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01 December 2019 Posted by 

How the mobile workers of tomorrow will commute

DALLAS SHERRINGHAM
CENTRAL Coast workers of the future workers won’t be driving all the way to their jobs.

They will be catching state-of-art public transport, riding bikes or even walking the final stage according to a key advocate for smarter cities

Three quarters of Coast workers still commute by car, but a new strategy from the Smart Cities Council outlines six essential steps to greater urban mobility and better cities.

Mobility Now, released as part of the recent Smart Cities Week, was prepared by the Council’s Urban Mobility Task Force, a group which advocates for sustainable and inclusive mobility solutions that build livable cities.

Smart Cities Council Executive Director Adam Beck is leading the charge to make the workforce more mobile.

“Advancing technological capabilities, new service delivery models and unprecedented city growth create great opportunities as well as urgent pressures to deliver new mobility solutions,” he said.

“Australia’s population is projected to grow by 24%, reaching 31.4 million by 2036. Nearly 80% of this growth will be accommodated in our four largest cities of Sydney, Melbourne, Brisbane and Perth.

“At the same time, Infrastructure Australia estimates that that road and public transport congestion could cost the economy $40B by 2031.

“We know half of all commuters in our capital cities live within 10 km of their workplace – and as much as a third live within five km. And yet most still drive. Our challenge is to boost transport options that help people overcome the first and last mile hurdle.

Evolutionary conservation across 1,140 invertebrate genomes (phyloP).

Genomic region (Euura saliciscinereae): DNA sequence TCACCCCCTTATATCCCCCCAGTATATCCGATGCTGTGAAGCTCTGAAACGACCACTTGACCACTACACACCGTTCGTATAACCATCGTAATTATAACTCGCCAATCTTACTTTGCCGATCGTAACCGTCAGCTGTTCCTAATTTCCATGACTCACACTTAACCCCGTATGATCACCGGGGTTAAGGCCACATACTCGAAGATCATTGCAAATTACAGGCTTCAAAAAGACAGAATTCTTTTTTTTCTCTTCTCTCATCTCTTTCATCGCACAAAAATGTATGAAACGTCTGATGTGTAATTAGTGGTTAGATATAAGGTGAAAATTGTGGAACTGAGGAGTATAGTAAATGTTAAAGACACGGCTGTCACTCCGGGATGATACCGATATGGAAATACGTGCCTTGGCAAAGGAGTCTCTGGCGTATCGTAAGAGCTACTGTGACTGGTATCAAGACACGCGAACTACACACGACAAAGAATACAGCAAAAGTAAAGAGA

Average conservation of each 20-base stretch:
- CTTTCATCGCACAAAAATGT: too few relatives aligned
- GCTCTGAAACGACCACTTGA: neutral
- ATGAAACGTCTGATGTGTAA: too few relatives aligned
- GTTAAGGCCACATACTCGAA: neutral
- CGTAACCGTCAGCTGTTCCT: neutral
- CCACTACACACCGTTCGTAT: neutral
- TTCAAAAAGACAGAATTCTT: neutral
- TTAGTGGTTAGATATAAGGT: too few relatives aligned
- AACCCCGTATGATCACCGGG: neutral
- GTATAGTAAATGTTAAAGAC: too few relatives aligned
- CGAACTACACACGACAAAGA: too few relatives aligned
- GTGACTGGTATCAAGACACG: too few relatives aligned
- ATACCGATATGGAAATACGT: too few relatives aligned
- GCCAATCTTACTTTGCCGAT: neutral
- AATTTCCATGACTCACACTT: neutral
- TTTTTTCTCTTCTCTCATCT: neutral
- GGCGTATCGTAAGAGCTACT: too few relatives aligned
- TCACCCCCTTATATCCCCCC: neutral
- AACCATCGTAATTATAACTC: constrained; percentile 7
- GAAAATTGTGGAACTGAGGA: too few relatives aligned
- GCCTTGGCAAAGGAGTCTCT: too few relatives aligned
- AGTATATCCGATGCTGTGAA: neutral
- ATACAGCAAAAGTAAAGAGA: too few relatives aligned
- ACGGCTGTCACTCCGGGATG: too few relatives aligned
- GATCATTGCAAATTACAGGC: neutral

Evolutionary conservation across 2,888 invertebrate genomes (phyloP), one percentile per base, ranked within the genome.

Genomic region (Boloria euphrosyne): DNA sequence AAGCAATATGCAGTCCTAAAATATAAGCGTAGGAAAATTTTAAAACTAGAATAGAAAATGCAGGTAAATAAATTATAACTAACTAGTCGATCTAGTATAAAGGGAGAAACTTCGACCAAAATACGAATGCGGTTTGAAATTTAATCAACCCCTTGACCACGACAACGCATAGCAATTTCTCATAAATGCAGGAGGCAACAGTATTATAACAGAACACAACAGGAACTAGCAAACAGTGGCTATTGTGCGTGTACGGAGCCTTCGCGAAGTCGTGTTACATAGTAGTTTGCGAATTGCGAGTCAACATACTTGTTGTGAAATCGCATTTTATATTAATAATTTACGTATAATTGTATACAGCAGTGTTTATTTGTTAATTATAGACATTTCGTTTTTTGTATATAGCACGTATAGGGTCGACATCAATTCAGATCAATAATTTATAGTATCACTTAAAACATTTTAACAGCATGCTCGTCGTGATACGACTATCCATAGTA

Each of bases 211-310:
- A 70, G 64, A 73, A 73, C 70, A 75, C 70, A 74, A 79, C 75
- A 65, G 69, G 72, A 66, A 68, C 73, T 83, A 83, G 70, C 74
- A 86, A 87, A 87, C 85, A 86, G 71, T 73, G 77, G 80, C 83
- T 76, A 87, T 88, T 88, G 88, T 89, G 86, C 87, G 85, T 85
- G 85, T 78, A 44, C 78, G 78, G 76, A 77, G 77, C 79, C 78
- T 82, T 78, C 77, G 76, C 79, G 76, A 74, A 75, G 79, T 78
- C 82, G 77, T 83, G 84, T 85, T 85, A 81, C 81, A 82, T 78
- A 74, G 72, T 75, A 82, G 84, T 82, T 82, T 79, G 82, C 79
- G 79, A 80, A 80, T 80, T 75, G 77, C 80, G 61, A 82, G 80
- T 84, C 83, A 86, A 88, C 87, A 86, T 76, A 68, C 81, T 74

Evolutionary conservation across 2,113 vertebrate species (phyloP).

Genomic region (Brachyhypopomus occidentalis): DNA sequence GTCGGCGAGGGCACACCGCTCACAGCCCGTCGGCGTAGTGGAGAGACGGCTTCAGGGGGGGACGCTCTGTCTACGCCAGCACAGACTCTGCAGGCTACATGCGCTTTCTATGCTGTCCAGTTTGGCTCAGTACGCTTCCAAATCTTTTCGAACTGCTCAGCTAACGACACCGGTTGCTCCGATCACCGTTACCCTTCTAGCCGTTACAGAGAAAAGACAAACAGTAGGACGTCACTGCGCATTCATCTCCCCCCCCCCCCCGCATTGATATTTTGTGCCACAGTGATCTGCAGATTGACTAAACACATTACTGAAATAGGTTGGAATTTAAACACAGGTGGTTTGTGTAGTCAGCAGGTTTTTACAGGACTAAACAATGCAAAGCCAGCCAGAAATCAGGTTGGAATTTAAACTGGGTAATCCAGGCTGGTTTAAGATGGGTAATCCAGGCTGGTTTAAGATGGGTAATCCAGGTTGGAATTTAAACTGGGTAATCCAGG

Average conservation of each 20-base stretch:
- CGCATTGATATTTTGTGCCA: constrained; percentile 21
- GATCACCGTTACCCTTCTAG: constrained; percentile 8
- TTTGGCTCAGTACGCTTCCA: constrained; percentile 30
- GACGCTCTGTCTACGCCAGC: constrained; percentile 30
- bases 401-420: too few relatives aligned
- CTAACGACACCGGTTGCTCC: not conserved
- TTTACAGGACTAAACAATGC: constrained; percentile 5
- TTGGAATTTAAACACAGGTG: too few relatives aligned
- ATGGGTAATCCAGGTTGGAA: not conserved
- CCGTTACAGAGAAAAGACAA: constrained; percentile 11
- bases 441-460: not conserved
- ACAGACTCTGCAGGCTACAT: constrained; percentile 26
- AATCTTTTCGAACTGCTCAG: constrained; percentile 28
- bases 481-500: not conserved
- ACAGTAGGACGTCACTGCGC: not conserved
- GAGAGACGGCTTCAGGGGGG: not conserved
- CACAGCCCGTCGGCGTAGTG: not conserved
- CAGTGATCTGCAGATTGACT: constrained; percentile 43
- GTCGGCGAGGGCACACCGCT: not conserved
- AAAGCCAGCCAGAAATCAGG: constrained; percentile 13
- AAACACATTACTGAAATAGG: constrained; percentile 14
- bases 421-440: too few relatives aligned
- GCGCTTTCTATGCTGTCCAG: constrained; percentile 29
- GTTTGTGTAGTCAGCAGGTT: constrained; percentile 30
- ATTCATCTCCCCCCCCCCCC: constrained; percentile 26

“If just five per cent of driver-only commuters shifted to micro-mobility – cycling, scooting or walking in combination with public transport – we would remove 300,000 cars from Australia’s daily commuter traffic, while helping people’s wallets and waistlines,” Mr Beck said.

The Mobility Now strategy outlines six clear steps:
1. Adapt and re-design the urban built environment.
2. Develop a new urban mobility operating system.
3. Introduce more accessible and equitable mobility.
4. Embrace a global 21st century urban mobility data system.
5. Create a new mobility incentives regime.
6. Implement new decision making and strategy development practices.

“These six actions must be taken now to address the challenges associated with the ‘first and last mile’ problem and enable uptake of more sustainable transport modes,” Mr Beck said.

“Mobility Now is not about pitching cars against bikes or pedestrians, but about curating a more balanced mix of transport modes to enhance the livability, sustainability and workability of our cities – not to mention the health and wellbeing of our citizens.”

About the Smart Cities Council

Smart Cities Council is the world’s largest network of smart cities companies, practitioners and policy makers. It envisions a world where digital technology, data and intelligent design are harnessed to create smart, sustainable cities with high-quality living and high-quality jobs. www.smartcitiescouncil.com

 



editor

Michael Walls
Publisher
P: 0407 783 413
E: Michael@accessnews.com.au

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